Wednesday, January 16, 2013

you'll find your new door, down the hall and to the left

     First off, I have no intention of making this a "this injury has become a blessing in disguise" post. I was doing just find before this. But, much like the lack of posts over the last few days, there's only so much bitching I'll allow myself to do. So, yes I'm frustrated and get depressed a bit, but it was time to buck up and use this, somehow. Lemonade out of lemons and all of that. Mostly it was going to allow myself to be curious.

When I was a kid I couldn't kick a football right (no pun intended). My father told me to try with my left foot. So I did and was quite successful ("quite" might be exaggerating. I was never a sports guy. I was more competent than "quite successful"). I also felt I had more control and strength in my left arm than I should have had, but my family is all right handed so I learned to write with my right. All of this meaning, I believe there was a possibility I was supposed to be left handed. This surgery allowed me to see if I could wake up that possibility and maybe it has.

Someone asked me if this was like learning to draw all over again. That's too broad, I think. Learning to draw means you lack the experience and knowledge and are slowly acquiring them. This is more like learning to use a new tool. I remember the first time I held a quill in my hand. It didn't make sense but over time it became an extension of myself. That's what this is like, my mind knows what to do, but the tool is so awkward that the execution of drawing/painting is more challenging. Like thinking you want to start drawing with your shoe. I'm sure it can be done, but at first, you don;t know how to hold it, the movements seem uncontrollable, it's unstable, nothing will be comfortable about it.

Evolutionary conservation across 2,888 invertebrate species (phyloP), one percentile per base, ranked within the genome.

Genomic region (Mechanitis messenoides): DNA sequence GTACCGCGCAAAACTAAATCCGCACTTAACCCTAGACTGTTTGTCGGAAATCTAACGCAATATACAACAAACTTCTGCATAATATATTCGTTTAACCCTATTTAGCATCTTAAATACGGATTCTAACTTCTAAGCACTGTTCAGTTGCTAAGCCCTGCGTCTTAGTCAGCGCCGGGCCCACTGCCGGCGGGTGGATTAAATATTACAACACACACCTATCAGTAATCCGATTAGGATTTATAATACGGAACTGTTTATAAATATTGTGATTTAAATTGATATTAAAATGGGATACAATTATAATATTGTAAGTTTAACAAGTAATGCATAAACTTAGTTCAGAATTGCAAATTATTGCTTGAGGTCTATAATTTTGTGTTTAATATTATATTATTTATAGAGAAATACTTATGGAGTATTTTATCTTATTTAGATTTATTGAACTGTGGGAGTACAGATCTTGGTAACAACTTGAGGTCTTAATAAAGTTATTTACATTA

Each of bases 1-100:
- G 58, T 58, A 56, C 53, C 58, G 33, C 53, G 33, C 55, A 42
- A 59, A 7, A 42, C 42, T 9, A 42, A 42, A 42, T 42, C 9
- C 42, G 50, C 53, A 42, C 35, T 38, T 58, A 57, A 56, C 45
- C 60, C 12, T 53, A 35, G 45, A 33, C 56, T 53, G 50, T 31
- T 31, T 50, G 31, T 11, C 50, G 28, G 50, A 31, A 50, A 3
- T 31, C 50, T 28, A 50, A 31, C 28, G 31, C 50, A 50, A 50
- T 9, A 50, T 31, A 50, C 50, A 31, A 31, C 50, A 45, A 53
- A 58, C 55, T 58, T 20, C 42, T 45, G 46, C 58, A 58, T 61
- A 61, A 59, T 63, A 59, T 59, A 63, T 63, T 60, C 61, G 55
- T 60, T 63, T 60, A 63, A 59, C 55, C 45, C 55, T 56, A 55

What I've learned is that I really like the pencil stage of the drawings with my left (the first drawings of my father and the apes were not penciled at first. They were straight to ink drawings). There is an awkwardness and movement and exaggeration in the left handed drawing that I could not seem to let go and get to with my dominant hand. And that had excited me immensely. Much like continuing to learn Italian after getting back from Italy, I have every intention of using my left hand, long after the recovery is complete.

This experience has allowed me to access more of myself in my work.

I will continue to lay out my drawings with my left and stay true to them in the finishes with my right. The idea that not only will I use both hands in my work from now on, but I'm more excited because both hands offer different advantages. Tightly technical execution, and more fluid, moving forms.

A new option in my work has presented itself and I'll use it as the next chapter.

I'm excited to get this damn sling off my arm. But I'm more excited that I feel like this has allowed me to feel even more in control of my world. I'm less dependent on outside validation. Not checking myself or looking for answers through the hundreds of artists I know or that reside in my sizable library.

In 2 and a half weeks, when I get out of this sling, I'll come out with my own voice, screaming. This has been years coming and finally I believe I have the tools to not pull back anymore.


This was a blessing in disguise.


Kevin said...

Very like! I like your figurative fine art but in graphic novels I've always preferred your looser forms and inking. I like your work on "Queen & Country" over your work on "Abe Sapien".

Looser, messier, yes! That's the real strength in your work. I'm really happy that the left hand has opened that up for you.

Happy As Kings

AVY said...

Outside validation is the most overrated concept ever.